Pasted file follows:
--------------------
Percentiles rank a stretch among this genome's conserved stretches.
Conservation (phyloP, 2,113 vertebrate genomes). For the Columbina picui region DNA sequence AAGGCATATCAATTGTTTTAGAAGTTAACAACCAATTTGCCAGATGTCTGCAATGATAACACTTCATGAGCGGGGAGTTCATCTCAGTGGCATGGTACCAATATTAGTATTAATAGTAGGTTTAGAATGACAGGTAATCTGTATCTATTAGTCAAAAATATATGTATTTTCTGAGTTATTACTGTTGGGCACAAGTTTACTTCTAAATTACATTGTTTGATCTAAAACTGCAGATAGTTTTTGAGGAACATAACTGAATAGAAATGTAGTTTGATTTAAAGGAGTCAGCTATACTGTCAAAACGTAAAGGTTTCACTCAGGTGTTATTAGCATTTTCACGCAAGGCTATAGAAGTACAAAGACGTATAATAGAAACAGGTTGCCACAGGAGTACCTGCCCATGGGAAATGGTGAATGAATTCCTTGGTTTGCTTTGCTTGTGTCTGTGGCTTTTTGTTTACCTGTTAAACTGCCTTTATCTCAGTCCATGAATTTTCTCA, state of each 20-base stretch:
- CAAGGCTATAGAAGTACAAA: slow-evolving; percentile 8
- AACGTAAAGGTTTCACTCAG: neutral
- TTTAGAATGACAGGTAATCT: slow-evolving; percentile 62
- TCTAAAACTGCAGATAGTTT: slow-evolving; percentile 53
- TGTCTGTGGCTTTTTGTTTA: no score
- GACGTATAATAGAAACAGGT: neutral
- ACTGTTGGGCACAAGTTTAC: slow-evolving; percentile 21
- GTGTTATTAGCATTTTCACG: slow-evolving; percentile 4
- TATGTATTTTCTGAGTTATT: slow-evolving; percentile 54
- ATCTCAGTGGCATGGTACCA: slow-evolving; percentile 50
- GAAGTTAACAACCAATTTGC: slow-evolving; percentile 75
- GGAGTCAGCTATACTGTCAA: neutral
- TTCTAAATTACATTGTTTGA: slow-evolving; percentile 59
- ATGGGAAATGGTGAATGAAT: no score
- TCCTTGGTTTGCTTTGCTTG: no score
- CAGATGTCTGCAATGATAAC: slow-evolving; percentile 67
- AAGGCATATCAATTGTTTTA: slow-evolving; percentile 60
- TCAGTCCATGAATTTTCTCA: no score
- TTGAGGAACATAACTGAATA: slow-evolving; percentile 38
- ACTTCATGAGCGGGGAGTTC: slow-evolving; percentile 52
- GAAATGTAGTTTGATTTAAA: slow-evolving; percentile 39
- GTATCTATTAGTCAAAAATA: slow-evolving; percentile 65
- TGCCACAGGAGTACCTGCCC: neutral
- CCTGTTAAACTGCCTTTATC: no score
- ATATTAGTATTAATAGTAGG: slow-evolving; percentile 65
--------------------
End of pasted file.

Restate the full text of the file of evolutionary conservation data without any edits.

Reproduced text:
Percentiles rank a stretch among this genome's conserved stretches.
Conservation (phyloP, 2,113 vertebrate genomes). For the Columbina picui region DNA sequence AAGGCATATCAATTGTTTTAGAAGTTAACAACCAATTTGCCAGATGTCTGCAATGATAACACTTCATGAGCGGGGAGTTCATCTCAGTGGCATGGTACCAATATTAGTATTAATAGTAGGTTTAGAATGACAGGTAATCTGTATCTATTAGTCAAAAATATATGTATTTTCTGAGTTATTACTGTTGGGCACAAGTTTACTTCTAAATTACATTGTTTGATCTAAAACTGCAGATAGTTTTTGAGGAACATAACTGAATAGAAATGTAGTTTGATTTAAAGGAGTCAGCTATACTGTCAAAACGTAAAGGTTTCACTCAGGTGTTATTAGCATTTTCACGCAAGGCTATAGAAGTACAAAGACGTATAATAGAAACAGGTTGCCACAGGAGTACCTGCCCATGGGAAATGGTGAATGAATTCCTTGGTTTGCTTTGCTTGTGTCTGTGGCTTTTTGTTTACCTGTTAAACTGCCTTTATCTCAGTCCATGAATTTTCTCA, state of each 20-base stretch:
- CAAGGCTATAGAAGTACAAA: slow-evolving; percentile 8
- AACGTAAAGGTTTCACTCAG: neutral
- TTTAGAATGACAGGTAATCT: slow-evolving; percentile 62
- TCTAAAACTGCAGATAGTTT: slow-evolving; percentile 53
- TGTCTGTGGCTTTTTGTTTA: no score
- GACGTATAATAGAAACAGGT: neutral
- ACTGTTGGGCACAAGTTTAC: slow-evolving; percentile 21
- GTGTTATTAGCATTTTCACG: slow-evolving; percentile 4
- TATGTATTTTCTGAGTTATT: slow-evolving; percentile 54
- ATCTCAGTGGCATGGTACCA: slow-evolving; percentile 50
- GAAGTTAACAACCAATTTGC: slow-evolving; percentile 75
- GGAGTCAGCTATACTGTCAA: neutral
- TTCTAAATTACATTGTTTGA: slow-evolving; percentile 59
- ATGGGAAATGGTGAATGAAT: no score
- TCCTTGGTTTGCTTTGCTTG: no score
- CAGATGTCTGCAATGATAAC: slow-evolving; percentile 67
- AAGGCATATCAATTGTTTTA: slow-evolving; percentile 60
- TCAGTCCATGAATTTTCTCA: no score
- TTGAGGAACATAACTGAATA: slow-evolving; percentile 38
- ACTTCATGAGCGGGGAGTTC: slow-evolving; percentile 52
- GAAATGTAGTTTGATTTAAA: slow-evolving; percentile 39
- GTATCTATTAGTCAAAAATA: slow-evolving; percentile 65
- TGCCACAGGAGTACCTGCCC: neutral
- CCTGTTAAACTGCCTTTATC: no score
- ATATTAGTATTAATAGTAGG: slow-evolving; percentile 65